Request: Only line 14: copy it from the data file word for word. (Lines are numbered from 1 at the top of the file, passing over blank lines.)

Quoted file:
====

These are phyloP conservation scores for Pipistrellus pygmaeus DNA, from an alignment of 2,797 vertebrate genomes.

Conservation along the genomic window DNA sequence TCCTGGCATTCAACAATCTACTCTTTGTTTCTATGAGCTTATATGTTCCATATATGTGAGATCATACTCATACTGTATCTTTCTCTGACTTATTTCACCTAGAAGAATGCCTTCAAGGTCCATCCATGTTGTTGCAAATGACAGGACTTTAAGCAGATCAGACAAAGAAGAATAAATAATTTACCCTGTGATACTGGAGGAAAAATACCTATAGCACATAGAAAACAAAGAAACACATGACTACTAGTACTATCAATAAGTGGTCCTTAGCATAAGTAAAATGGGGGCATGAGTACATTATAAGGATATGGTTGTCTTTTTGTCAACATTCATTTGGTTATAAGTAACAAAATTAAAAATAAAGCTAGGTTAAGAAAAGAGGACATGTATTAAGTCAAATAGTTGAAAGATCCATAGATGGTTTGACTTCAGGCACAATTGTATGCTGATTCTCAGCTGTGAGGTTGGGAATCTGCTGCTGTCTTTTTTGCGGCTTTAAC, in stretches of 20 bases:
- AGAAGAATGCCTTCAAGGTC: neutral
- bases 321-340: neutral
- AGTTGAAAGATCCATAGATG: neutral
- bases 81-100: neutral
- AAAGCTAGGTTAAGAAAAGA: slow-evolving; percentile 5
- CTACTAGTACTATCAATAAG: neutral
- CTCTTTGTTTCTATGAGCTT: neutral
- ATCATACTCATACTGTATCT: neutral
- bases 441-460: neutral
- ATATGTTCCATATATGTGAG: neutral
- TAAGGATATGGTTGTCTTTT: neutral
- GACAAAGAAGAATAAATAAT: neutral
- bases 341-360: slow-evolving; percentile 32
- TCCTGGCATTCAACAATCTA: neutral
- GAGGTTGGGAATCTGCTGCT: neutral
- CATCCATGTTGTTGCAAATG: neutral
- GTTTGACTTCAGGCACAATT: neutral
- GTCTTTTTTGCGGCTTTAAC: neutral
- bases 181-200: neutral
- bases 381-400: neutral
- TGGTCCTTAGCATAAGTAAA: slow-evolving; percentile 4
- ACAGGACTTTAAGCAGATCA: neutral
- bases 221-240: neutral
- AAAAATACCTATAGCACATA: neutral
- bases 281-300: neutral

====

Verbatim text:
- GACAAAGAAGAATAAATAAT: neutral